Of course, I am certain at some point while opening my first location, I may have been informed about these things by my architect or contractor, but hearing those people talk is like trying to understand a foreign language. I knew nothing about the equipment I was using, what things restaurants needed to do for upkeep, etc. Looking back, it may have been a good idea to actually work in a small kitchen and understanding what is done on a daily basis just to operate!

Jim:  What’s the biggest challenge as an owner of two franchises?

Jackie: Delegation is the biggest challenge for me. Like most small business owners, I am hands-on in my business. I work full-time on staff at both of my locations; I do my own promotional events and my daily and monthly accounting! Because I want to be “in the know” of everything happening in my business, it is difficult for me to give up tasks for others to manage and complete. I feel like God knew this was going to be a challenge for me, so about the same time I started scouting out a 2nd location, I found out I was pregnant with my son Bodie. No matter how hard you try, once you go into labor, it is completely impossible to be at your business! My store manager took over running the first location, and completed the build out and hiring process for my second location. I wanted to help where I could, but as a new mother with needs from an infant, there wasn’t much time I had to offer. On two separate occasions, my business banking representative from Navy Federal Business Services, Tracy, actually dropped off the coin change we needed for our cash register because I was unable to make it to the bank! When I came back to work full-time after maternity leave, I realized things ran just fine without me there. With enough resources, like my banker, manager, and supporting husband (who often worked shifts for me on the weekends), delegating tasks has become much easier for me.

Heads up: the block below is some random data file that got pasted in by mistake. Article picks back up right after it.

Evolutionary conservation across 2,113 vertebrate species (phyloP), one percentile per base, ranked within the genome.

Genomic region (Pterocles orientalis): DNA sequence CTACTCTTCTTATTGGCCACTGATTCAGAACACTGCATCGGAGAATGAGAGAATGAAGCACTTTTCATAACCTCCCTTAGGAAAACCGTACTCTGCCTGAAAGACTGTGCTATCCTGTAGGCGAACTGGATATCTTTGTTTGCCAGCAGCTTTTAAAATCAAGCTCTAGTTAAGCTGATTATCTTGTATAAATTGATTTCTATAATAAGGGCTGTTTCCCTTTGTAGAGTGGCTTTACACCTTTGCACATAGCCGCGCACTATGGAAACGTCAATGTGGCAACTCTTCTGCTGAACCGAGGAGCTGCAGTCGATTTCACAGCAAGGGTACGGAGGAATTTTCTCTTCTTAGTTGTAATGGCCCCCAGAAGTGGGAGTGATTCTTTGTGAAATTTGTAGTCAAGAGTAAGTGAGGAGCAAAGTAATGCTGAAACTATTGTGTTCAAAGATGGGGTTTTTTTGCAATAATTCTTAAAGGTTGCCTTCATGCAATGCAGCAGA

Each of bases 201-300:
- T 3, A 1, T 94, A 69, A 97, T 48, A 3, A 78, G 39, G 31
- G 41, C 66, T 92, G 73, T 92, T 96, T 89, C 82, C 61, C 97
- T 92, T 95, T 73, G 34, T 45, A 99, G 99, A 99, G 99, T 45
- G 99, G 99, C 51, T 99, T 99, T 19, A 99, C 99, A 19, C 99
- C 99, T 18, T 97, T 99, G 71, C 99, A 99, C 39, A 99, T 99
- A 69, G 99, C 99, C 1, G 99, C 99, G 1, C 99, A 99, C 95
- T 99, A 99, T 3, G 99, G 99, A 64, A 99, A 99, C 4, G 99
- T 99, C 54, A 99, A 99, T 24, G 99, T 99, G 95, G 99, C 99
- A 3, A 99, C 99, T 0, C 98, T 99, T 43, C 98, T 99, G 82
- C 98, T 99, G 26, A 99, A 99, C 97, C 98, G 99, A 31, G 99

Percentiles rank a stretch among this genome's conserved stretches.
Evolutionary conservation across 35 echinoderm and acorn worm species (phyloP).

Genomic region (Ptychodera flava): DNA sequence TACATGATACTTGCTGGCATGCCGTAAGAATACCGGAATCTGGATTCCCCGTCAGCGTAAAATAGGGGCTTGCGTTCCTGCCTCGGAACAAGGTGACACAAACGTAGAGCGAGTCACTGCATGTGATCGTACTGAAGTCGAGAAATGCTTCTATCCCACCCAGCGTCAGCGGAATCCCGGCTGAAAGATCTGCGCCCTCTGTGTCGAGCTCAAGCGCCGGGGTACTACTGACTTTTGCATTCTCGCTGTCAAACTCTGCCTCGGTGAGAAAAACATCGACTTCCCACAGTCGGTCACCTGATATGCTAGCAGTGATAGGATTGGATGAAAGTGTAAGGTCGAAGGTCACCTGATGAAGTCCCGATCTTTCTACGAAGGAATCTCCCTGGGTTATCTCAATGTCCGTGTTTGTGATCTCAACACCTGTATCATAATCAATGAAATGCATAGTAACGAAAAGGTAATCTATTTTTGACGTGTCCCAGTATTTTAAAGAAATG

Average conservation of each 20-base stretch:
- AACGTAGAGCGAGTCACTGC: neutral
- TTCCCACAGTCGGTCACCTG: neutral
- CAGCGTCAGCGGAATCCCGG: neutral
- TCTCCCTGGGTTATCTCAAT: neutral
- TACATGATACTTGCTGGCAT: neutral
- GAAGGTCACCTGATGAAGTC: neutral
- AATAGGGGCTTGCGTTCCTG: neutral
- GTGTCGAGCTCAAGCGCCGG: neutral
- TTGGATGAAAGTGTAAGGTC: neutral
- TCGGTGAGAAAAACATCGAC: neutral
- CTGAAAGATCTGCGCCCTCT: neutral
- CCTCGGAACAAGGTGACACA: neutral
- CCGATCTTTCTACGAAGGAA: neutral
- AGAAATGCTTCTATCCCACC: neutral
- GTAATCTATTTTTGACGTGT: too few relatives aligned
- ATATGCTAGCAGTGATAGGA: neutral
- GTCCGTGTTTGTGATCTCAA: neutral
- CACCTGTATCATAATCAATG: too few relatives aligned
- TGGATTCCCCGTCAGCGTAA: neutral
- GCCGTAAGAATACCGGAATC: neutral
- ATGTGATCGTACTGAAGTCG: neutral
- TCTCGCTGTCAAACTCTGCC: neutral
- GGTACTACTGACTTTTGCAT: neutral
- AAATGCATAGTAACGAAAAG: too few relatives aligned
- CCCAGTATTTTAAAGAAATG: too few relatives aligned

Jim:  What’s the first thing you did when deciding to open your own franchise?

Jackie: After I signed the franchise agreement, I got a business coach and put a business plan together. From the earnings my husband and I made throughout our years in the workforce we were able to self-fund our first location, but it left us with very little to live off of, considering we were going to one income. We decided to secure a small loan through Navy Federal to help supplement the start up process. There are always unexpected costs that come up when building a restaurant, so we wanted to be prepared.

Jim:  What advice do you have for someone who is looking to get into the restaurant business?

Jackie: Like all business, be prepared to live, eat, and breathe your business! Get a business coach, prepare a business plan and follow it. Having a written plan in place will help keep you on track and give you a point of reference for where you should be. Start networking with other restaurant owners so you have resources available to you in all times of need. Even if your resources are direct competition, all business owners seem to want to help each other succeed. It is highly likely most of us started from the bottom and worked our way up – so know that we’ve all been where ‘you’ are. Understand you don’t even know all the things you don’t know!